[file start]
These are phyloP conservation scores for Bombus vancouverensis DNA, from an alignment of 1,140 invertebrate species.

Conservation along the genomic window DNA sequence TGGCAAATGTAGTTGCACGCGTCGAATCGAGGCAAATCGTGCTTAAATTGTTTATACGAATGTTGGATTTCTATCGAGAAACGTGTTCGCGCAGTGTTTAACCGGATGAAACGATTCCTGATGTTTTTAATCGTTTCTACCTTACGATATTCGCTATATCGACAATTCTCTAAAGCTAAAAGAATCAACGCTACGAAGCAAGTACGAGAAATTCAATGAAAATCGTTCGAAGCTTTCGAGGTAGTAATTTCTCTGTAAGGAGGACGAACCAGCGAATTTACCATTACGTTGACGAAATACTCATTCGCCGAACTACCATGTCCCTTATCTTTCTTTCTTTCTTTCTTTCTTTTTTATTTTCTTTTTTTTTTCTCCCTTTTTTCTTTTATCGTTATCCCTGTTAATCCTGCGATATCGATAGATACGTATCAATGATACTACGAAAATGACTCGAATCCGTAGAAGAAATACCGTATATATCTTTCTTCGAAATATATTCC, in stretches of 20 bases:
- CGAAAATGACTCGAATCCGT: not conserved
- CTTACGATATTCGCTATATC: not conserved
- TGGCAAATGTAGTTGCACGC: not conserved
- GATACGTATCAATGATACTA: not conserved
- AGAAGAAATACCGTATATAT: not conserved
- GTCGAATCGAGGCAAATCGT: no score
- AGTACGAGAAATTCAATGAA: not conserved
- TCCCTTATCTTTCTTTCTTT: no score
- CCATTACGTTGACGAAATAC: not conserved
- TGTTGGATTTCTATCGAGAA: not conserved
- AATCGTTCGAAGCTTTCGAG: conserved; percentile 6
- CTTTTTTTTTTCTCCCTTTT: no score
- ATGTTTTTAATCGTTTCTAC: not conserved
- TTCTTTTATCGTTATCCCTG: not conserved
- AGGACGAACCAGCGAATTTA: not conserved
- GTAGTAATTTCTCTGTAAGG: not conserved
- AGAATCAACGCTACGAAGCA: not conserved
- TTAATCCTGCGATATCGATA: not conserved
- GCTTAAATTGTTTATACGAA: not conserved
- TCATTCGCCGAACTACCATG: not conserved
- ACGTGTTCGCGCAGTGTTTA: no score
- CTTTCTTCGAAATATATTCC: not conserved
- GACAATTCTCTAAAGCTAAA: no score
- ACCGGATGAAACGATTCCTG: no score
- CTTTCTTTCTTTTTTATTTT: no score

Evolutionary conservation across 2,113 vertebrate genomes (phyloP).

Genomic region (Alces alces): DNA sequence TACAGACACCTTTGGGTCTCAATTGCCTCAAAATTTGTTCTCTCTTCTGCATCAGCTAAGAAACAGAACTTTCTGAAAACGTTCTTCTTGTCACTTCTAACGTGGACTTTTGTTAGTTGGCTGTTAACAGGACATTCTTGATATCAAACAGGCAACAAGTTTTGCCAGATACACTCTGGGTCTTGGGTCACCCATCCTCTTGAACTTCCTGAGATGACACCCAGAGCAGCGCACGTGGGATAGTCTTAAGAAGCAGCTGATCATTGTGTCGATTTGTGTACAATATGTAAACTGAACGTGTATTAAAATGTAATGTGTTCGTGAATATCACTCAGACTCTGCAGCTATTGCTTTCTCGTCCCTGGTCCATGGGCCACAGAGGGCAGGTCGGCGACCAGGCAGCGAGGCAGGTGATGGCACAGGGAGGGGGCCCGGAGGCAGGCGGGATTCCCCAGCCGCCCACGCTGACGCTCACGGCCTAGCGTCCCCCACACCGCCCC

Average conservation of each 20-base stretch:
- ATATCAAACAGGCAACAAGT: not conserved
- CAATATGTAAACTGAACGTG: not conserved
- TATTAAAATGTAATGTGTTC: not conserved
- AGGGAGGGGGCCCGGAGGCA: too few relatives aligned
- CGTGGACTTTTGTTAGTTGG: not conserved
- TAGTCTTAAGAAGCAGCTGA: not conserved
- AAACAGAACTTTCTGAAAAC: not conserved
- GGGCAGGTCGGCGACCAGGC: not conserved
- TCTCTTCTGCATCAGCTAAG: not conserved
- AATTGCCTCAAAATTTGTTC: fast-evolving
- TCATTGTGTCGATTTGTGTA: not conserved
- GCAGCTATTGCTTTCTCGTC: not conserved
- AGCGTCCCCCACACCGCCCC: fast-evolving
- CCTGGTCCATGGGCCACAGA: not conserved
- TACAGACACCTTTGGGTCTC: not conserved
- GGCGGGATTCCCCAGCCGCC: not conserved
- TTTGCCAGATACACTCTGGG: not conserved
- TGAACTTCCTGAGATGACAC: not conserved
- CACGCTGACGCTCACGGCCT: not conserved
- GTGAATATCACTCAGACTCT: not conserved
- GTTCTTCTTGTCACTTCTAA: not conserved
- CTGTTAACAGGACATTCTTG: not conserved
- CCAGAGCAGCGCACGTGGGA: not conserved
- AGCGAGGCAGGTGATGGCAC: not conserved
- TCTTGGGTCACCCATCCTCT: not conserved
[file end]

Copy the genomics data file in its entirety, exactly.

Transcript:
These are phyloP conservation scores for Bombus vancouverensis DNA, from an alignment of 1,140 invertebrate species.

Conservation along the genomic window DNA sequence TGGCAAATGTAGTTGCACGCGTCGAATCGAGGCAAATCGTGCTTAAATTGTTTATACGAATGTTGGATTTCTATCGAGAAACGTGTTCGCGCAGTGTTTAACCGGATGAAACGATTCCTGATGTTTTTAATCGTTTCTACCTTACGATATTCGCTATATCGACAATTCTCTAAAGCTAAAAGAATCAACGCTACGAAGCAAGTACGAGAAATTCAATGAAAATCGTTCGAAGCTTTCGAGGTAGTAATTTCTCTGTAAGGAGGACGAACCAGCGAATTTACCATTACGTTGACGAAATACTCATTCGCCGAACTACCATGTCCCTTATCTTTCTTTCTTTCTTTCTTTCTTTTTTATTTTCTTTTTTTTTTCTCCCTTTTTTCTTTTATCGTTATCCCTGTTAATCCTGCGATATCGATAGATACGTATCAATGATACTACGAAAATGACTCGAATCCGTAGAAGAAATACCGTATATATCTTTCTTCGAAATATATTCC, in stretches of 20 bases:
- CGAAAATGACTCGAATCCGT: not conserved
- CTTACGATATTCGCTATATC: not conserved
- TGGCAAATGTAGTTGCACGC: not conserved
- GATACGTATCAATGATACTA: not conserved
- AGAAGAAATACCGTATATAT: not conserved
- GTCGAATCGAGGCAAATCGT: no score
- AGTACGAGAAATTCAATGAA: not conserved
- TCCCTTATCTTTCTTTCTTT: no score
- CCATTACGTTGACGAAATAC: not conserved
- TGTTGGATTTCTATCGAGAA: not conserved
- AATCGTTCGAAGCTTTCGAG: conserved; percentile 6
- CTTTTTTTTTTCTCCCTTTT: no score
- ATGTTTTTAATCGTTTCTAC: not conserved
- TTCTTTTATCGTTATCCCTG: not conserved
- AGGACGAACCAGCGAATTTA: not conserved
- GTAGTAATTTCTCTGTAAGG: not conserved
- AGAATCAACGCTACGAAGCA: not conserved
- TTAATCCTGCGATATCGATA: not conserved
- GCTTAAATTGTTTATACGAA: not conserved
- TCATTCGCCGAACTACCATG: not conserved
- ACGTGTTCGCGCAGTGTTTA: no score
- CTTTCTTCGAAATATATTCC: not conserved
- GACAATTCTCTAAAGCTAAA: no score
- ACCGGATGAAACGATTCCTG: no score
- CTTTCTTTCTTTTTTATTTT: no score

Evolutionary conservation across 2,113 vertebrate genomes (phyloP).

Genomic region (Alces alces): DNA sequence TACAGACACCTTTGGGTCTCAATTGCCTCAAAATTTGTTCTCTCTTCTGCATCAGCTAAGAAACAGAACTTTCTGAAAACGTTCTTCTTGTCACTTCTAACGTGGACTTTTGTTAGTTGGCTGTTAACAGGACATTCTTGATATCAAACAGGCAACAAGTTTTGCCAGATACACTCTGGGTCTTGGGTCACCCATCCTCTTGAACTTCCTGAGATGACACCCAGAGCAGCGCACGTGGGATAGTCTTAAGAAGCAGCTGATCATTGTGTCGATTTGTGTACAATATGTAAACTGAACGTGTATTAAAATGTAATGTGTTCGTGAATATCACTCAGACTCTGCAGCTATTGCTTTCTCGTCCCTGGTCCATGGGCCACAGAGGGCAGGTCGGCGACCAGGCAGCGAGGCAGGTGATGGCACAGGGAGGGGGCCCGGAGGCAGGCGGGATTCCCCAGCCGCCCACGCTGACGCTCACGGCCTAGCGTCCCCCACACCGCCCC

Average conservation of each 20-base stretch:
- ATATCAAACAGGCAACAAGT: not conserved
- CAATATGTAAACTGAACGTG: not conserved
- TATTAAAATGTAATGTGTTC: not conserved
- AGGGAGGGGGCCCGGAGGCA: too few relatives aligned
- CGTGGACTTTTGTTAGTTGG: not conserved
- TAGTCTTAAGAAGCAGCTGA: not conserved
- AAACAGAACTTTCTGAAAAC: not conserved
- GGGCAGGTCGGCGACCAGGC: not conserved
- TCTCTTCTGCATCAGCTAAG: not conserved
- AATTGCCTCAAAATTTGTTC: fast-evolving
- TCATTGTGTCGATTTGTGTA: not conserved
- GCAGCTATTGCTTTCTCGTC: not conserved
- AGCGTCCCCCACACCGCCCC: fast-evolving
- CCTGGTCCATGGGCCACAGA: not conserved
- TACAGACACCTTTGGGTCTC: not conserved
- GGCGGGATTCCCCAGCCGCC: not conserved
- TTTGCCAGATACACTCTGGG: not conserved
- TGAACTTCCTGAGATGACAC: not conserved
- CACGCTGACGCTCACGGCCT: not conserved
- GTGAATATCACTCAGACTCT: not conserved
- GTTCTTCTTGTCACTTCTAA: not conserved
- CTGTTAACAGGACATTCTTG: not conserved
- CCAGAGCAGCGCACGTGGGA: not conserved
- AGCGAGGCAGGTGATGGCAC: not conserved
- TCTTGGGTCACCCATCCTCT: not conserved